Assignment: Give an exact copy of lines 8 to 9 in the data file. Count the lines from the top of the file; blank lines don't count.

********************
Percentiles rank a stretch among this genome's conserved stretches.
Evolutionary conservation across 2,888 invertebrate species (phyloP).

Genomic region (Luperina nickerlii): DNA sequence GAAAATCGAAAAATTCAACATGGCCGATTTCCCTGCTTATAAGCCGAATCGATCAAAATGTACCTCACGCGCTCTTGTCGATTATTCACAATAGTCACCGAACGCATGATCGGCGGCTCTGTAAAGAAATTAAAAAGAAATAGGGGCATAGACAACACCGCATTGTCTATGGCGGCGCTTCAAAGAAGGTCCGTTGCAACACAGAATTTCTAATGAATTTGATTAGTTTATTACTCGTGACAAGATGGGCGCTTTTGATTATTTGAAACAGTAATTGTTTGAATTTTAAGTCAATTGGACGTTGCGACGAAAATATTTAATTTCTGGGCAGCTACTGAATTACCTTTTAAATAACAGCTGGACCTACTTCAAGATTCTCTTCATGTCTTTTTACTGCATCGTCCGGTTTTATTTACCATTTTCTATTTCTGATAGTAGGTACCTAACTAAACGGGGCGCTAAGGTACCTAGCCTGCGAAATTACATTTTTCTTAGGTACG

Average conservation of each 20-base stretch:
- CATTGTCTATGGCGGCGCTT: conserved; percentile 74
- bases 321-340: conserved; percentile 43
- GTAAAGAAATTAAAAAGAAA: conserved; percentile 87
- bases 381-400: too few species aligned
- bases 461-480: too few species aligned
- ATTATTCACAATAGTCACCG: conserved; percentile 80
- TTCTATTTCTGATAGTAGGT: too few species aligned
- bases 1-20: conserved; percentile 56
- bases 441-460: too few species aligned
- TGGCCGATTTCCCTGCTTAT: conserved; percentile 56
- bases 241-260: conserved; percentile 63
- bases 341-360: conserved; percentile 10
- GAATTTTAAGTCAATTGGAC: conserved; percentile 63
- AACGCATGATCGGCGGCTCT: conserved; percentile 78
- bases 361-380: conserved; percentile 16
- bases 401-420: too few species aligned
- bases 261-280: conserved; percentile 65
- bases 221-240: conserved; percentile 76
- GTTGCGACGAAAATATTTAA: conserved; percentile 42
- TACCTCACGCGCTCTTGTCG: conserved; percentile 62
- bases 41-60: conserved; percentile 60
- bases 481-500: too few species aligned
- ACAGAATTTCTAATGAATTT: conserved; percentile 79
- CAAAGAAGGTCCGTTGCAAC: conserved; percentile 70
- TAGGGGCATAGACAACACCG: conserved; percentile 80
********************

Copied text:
- bases 381-400: too few species aligned
- bases 461-480: too few species aligned